- August 29, 2006 at 5:25 pm #52172
My contract prepared by my lawyers says that
“delivery of the property is due by the 30th October 2006”
Then it adds
“Penalties for the developer: In case Arenal does not fulfill it’s obligation of delvering the property on the closing date,the buyer may opt between a.) making the developer to deliver the property or b.) cancelling the purchase contract and claiming for the refund of the sums already paid plus 10% legal interest.
Can I ask any of our legal experts if they think this agreement will stand and if, to use a silly example, Arenal could not deliver the property by 1st November then the action in b.) above could be taken….or do they, the developers ,have some leeway regarding delivery/completion dates.
Does “delivery of the property” mean that it is completer AND has a habitation licence or merely that the building is completed.
I hope these questions do not seem silly to our experts but probably a lot of contributors would be interested in the answers
Thanks a lot for your attention so far.
- August 30, 2006 at 7:45 am #65299
In answer to your question, what is on your contract is enforceable.
By saying that you can force the developer to deliver the property I think they are paraphrasing the legislation (Ley 57/1968). What they mean is that you can grant an extension (as an additional clause in the contract) to give the developer extra time to deliver and finish the property.
As for opting to cancel the contract and get monies refunded with a 10% interest this can also be done. However, I am not so sure that the developers would be willing to comply with the clause without going to court! 😉
Usually, courts grant a ‘grace’ period of 2-3 months to developers from the deadline mentioned in contracts. For instance, in your case, if the property is not ready by October 31, 2006 and you decide to go to court then the judges would consider the legal action ‘premature’. I am pretty sure that our legal eagles will clarify this fine ‘unwritten’ legal point.
A new property is considered to be ready for escriturar when it has the Licence of First Occupation (Cedula de Habitalidad/Licencia de Primera Ocupacion). Some developers are saying that if it has the certificate of end of works (Certificado de fin de obras) then the property is finished. It is not so. It may be finished structurally but without the LFO it is not legal for habitation! And without an LFO you cannot get connected to services (water, electricity etc). Also, do not accept an LFO that the developers say they got by administrative silence. Follow the threads on LFOs for more info on the subject.
Anyway, if I were you I would be very careful with Arenal. see excerpts of articles from spanish papers on Arenal and illegal developments:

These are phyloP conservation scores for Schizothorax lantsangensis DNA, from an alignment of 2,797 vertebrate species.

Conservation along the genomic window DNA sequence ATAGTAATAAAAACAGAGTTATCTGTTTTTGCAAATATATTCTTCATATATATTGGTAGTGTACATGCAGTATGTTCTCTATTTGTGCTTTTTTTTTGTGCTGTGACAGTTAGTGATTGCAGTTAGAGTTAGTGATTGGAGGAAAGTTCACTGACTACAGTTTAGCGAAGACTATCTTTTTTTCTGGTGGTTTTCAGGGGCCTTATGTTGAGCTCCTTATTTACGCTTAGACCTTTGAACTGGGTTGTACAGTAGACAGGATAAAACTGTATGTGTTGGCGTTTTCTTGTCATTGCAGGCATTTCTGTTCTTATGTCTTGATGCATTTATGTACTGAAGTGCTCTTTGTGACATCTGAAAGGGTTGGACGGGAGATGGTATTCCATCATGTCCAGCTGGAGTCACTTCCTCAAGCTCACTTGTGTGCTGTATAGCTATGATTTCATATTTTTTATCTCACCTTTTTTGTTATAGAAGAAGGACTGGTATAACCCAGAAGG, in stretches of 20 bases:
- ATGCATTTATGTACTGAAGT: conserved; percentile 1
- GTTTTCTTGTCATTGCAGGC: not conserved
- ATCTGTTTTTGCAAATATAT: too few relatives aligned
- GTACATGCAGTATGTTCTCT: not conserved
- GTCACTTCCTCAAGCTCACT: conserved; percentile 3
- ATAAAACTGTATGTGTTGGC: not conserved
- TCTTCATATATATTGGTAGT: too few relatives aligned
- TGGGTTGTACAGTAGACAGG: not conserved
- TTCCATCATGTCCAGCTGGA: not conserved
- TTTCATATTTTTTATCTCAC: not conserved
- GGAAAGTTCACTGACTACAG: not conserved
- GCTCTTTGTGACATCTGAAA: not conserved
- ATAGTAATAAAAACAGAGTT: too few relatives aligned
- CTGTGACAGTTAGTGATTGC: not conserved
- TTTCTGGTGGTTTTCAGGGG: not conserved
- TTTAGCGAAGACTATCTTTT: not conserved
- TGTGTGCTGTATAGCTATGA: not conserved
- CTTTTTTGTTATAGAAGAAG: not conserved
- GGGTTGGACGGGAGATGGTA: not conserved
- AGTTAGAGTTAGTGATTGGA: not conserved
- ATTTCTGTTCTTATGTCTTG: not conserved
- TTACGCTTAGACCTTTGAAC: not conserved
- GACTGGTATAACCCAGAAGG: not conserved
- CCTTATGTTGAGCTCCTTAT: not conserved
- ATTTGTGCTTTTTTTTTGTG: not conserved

Las 82 promociones que siguieron su curso, pese a la paralización del TSJA, fueron denunciadas por desobediencia en una primera demanda, que afectaba a 37 promociones, y en una segunda, que implicaba a las restantes 45. “El número de empresas denunciadas es sensiblemente menor al de 82, ya que algunas fueron muy activas y reincidieron. Otras muchas, en cambio, son filiales creadas ‘ad hoc’ para entrar en el menudeo”, afirma Javier de Luis, representante de Ecologistas en Acción Marbella, asociación que ha presentado una de las denuncias. Otras firmas denunciadas, de menos nombre que las anteriores, son Ávilas Rojas, POVISA (de un concejal del GIL), Construcciones Salamanca (de capital ruso), Arenal 2000, Obarinsa, Renta 95, Nuevos Aires 2002, Nesgar, etcétera.
Las Maravillas de Elviria, promoción de la empresa Arenal 2000 en la zona marbellí que le da nombre, está paralizada. Dos grúas y gigantescos socavones muestran lo que iban a ser 363 apartamentos y áticos de lujo que se vendían a entre 297.000 y 369.000 euros. “Toda Marbella está parada. Sólo puede reservar si entrega la fianza a un abogado ajeno a nuestra empresa”, explica la vendedora. “Nos ha afectado como a muchos otros”, señala Miguel Navarro, secretario de la empresa en Córdoba.
The social impact of this second part of the investigation has been just as great as the first, not just because of the former councillors involved, but also because of the big names in construction now behind bars. The chairman of Arenal 2000, Rafael Gómez Sánchez, originally from Cordoba, has made a name for himself on the Costa del Sol through a number of developments as well as his purchase of Tivoli World and the construction of the Xanit hospital in Benalmádena. The man who started out as a goatherd and now owns a mansion in the style of the White House, appeared before the media in May to stress that he had never laid a single brick in Marbella and only played poker with Roca.
- August 30, 2006 at 10:28 am #65301
Oliver – In case you don’t know about it, if you click below – you’ll see a huge thread going on about your development on the manilvalife forum (no disrespect, Mark 😉 )
- August 30, 2006 at 12:26 pm #65305
Thank you Charlie and Katarina for your words of wisdom.
I do follow proceedings on Manilvalife and also contribute to it but unless I have missed it (and thats highly likely) I have not seen anything that answers my questions
Thanks again > Most welcome
- August 31, 2006 at 10:52 pm #65383
Hi I was told by my solicitor that the clause could be invoked if they do not deliver on the day on the contract.
I did see a web posting of a letter to Arenal Golf customers (from a year or two ago), it was advising of late completion and offering the option to dissolve contracts in the manner of this clause – I’ve had a search but can’t find it now. I think that delay was 8 months or so though.
Be interested to see an opinion from one of the legal experts.
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